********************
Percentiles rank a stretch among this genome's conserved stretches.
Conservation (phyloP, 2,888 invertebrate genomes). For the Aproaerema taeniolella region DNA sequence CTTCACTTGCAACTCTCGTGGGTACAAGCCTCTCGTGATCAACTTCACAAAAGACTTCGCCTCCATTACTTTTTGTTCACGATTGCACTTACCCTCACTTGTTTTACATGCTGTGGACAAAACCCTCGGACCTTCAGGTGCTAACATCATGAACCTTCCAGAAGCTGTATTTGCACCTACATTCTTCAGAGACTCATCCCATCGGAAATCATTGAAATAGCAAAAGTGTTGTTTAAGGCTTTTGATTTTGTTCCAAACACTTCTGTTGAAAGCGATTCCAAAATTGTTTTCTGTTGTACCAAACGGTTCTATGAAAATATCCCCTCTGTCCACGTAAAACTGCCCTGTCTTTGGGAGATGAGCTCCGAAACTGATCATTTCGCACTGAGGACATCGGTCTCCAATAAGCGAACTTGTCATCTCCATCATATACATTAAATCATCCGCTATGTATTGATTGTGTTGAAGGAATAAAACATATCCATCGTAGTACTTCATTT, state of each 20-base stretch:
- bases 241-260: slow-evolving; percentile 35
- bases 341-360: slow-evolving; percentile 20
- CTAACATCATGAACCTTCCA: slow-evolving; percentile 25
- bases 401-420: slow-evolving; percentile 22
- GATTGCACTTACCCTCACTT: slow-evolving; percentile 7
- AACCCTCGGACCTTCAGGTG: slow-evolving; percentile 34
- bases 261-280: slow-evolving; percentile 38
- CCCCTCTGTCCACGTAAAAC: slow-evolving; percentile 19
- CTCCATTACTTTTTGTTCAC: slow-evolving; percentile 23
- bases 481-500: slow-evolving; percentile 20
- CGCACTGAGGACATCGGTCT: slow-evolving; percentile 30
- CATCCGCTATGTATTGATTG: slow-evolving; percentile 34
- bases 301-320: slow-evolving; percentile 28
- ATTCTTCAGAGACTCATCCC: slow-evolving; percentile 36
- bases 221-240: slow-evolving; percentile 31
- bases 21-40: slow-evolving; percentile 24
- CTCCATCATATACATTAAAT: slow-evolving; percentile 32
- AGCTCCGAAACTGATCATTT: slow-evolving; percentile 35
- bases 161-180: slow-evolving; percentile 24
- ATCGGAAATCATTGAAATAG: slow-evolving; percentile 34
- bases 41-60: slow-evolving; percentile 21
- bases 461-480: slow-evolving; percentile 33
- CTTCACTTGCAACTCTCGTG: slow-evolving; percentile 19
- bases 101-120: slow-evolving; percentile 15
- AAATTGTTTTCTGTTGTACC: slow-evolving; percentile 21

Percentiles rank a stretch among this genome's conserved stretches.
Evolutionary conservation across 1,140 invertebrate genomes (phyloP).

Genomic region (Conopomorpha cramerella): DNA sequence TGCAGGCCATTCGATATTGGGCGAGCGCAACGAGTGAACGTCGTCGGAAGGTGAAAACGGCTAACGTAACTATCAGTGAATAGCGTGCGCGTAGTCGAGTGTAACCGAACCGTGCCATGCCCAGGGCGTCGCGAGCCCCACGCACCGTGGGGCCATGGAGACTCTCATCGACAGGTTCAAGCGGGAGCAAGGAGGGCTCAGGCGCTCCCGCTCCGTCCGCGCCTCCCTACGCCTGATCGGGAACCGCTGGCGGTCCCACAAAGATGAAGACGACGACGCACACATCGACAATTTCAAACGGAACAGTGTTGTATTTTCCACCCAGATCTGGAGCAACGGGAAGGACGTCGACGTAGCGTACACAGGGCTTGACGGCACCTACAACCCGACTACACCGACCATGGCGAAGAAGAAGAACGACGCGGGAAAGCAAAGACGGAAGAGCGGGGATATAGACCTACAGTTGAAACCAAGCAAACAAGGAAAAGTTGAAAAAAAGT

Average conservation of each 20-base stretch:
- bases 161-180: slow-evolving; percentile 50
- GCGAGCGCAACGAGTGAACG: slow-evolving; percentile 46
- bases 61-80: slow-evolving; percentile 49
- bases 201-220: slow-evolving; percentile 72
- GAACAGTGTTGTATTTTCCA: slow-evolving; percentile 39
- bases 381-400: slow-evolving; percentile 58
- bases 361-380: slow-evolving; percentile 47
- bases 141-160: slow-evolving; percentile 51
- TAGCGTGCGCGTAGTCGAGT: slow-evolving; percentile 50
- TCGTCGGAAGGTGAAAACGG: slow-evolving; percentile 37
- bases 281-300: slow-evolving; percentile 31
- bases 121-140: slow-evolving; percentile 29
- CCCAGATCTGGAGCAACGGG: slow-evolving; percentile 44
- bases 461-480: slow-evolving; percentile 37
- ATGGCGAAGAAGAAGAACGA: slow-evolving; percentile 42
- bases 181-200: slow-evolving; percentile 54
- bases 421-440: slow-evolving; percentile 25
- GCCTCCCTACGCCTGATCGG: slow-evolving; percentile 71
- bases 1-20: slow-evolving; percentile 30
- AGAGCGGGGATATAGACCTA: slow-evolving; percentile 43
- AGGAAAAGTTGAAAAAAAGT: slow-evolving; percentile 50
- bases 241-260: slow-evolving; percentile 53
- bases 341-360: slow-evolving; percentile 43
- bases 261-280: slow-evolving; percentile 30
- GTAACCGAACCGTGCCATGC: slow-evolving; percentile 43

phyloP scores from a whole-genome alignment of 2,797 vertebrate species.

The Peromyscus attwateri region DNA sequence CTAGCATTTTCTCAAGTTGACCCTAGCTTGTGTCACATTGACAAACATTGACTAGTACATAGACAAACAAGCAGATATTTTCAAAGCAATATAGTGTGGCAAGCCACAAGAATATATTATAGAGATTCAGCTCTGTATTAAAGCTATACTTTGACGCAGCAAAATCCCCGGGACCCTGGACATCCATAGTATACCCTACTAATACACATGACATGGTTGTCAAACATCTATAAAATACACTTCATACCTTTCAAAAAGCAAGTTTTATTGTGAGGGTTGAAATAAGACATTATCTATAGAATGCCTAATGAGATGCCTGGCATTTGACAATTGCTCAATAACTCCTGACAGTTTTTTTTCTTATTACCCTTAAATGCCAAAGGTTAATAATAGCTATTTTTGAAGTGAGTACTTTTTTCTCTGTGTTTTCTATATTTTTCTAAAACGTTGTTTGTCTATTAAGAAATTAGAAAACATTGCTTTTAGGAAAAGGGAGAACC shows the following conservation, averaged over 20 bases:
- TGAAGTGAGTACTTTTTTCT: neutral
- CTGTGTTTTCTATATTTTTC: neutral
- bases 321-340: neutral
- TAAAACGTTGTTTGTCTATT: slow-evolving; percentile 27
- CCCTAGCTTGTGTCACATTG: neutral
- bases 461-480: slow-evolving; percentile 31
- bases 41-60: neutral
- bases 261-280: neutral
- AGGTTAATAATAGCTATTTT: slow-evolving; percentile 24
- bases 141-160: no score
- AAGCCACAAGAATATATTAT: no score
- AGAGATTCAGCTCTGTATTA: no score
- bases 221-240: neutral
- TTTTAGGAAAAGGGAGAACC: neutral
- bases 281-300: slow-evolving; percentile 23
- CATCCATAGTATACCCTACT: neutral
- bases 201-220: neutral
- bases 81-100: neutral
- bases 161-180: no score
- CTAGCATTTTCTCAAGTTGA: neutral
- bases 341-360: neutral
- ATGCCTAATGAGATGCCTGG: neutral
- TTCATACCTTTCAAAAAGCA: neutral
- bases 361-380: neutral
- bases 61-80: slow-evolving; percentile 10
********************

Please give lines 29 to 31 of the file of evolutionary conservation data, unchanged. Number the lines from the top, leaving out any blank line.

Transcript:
Evolutionary conservation across 1,140 invertebrate genomes (phyloP).

Genomic region (Conopomorpha cramerella): DNA sequence TGCAGGCCATTCGATATTGGGCGAGCGCAACGAGTGAACGTCGTCGGAAGGTGAAAACGGCTAACGTAACTATCAGTGAATAGCGTGCGCGTAGTCGAGTGTAACCGAACCGTGCCATGCCCAGGGCGTCGCGAGCCCCACGCACCGTGGGGCCATGGAGACTCTCATCGACAGGTTCAAGCGGGAGCAAGGAGGGCTCAGGCGCTCCCGCTCCGTCCGCGCCTCCCTACGCCTGATCGGGAACCGCTGGCGGTCCCACAAAGATGAAGACGACGACGCACACATCGACAATTTCAAACGGAACAGTGTTGTATTTTCCACCCAGATCTGGAGCAACGGGAAGGACGTCGACGTAGCGTACACAGGGCTTGACGGCACCTACAACCCGACTACACCGACCATGGCGAAGAAGAAGAACGACGCGGGAAAGCAAAGACGGAAGAGCGGGGATATAGACCTACAGTTGAAACCAAGCAAACAAGGAAAAGTTGAAAAAAAGT

Average conservation of each 20-base stretch: